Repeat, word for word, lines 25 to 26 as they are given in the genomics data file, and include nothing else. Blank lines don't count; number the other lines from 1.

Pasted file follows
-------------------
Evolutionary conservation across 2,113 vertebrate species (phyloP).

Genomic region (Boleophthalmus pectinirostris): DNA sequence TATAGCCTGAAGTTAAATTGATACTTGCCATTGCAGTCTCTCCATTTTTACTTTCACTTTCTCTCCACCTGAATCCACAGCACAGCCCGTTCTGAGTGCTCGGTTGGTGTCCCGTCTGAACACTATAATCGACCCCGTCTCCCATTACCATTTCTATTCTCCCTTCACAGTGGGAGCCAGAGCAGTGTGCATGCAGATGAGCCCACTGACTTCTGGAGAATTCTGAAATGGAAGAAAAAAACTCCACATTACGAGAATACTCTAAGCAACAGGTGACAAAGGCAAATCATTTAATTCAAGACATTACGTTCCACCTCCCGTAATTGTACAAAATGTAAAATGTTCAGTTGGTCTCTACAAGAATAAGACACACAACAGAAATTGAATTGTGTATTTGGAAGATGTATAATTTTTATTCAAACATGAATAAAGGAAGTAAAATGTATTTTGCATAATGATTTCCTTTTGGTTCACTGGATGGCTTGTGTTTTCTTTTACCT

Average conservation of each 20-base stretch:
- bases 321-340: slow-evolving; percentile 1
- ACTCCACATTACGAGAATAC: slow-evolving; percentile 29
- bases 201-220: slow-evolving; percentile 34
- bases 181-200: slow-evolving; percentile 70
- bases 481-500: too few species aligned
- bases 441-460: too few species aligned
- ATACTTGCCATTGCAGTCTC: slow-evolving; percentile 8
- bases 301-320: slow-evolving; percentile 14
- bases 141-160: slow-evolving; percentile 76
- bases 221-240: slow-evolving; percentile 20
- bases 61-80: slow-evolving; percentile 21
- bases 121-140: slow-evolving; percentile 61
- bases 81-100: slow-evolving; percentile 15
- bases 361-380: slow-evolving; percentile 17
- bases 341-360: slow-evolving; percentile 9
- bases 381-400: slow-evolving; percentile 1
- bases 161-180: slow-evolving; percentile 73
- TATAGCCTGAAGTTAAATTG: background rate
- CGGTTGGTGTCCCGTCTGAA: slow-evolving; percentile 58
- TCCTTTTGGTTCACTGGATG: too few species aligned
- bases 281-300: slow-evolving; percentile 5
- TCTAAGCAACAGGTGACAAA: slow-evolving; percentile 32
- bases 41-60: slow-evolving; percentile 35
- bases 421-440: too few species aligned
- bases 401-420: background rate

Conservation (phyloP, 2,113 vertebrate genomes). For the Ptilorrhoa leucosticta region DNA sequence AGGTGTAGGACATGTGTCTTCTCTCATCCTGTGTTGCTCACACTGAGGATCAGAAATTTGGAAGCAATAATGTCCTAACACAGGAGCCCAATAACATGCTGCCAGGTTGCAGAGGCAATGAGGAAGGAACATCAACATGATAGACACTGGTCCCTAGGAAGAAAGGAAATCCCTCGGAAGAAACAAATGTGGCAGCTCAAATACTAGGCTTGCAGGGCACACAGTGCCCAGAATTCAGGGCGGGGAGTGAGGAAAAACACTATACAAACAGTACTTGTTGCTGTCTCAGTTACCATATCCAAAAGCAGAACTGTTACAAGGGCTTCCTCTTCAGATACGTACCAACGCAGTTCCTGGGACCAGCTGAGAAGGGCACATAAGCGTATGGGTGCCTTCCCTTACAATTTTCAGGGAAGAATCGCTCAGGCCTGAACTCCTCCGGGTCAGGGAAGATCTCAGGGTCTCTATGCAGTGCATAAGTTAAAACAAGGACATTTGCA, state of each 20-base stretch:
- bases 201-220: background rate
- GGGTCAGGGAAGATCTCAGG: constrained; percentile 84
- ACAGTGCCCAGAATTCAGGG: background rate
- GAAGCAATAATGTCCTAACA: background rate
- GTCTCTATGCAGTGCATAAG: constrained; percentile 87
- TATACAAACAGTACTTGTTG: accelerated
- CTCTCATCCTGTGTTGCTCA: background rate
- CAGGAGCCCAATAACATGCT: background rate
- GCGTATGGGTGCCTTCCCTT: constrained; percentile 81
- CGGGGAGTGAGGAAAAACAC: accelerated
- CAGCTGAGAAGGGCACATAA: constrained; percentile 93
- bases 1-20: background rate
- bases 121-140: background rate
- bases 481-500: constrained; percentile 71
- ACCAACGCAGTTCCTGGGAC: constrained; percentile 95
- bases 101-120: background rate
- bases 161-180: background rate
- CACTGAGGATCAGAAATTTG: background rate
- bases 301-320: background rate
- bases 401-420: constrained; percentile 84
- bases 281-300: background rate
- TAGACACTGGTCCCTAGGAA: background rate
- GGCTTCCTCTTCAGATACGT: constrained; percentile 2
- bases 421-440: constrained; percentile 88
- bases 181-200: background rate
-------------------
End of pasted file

- TCTAAGCAACAGGTGACAAA: slow-evolving; percentile 32
- bases 41-60: slow-evolving; percentile 35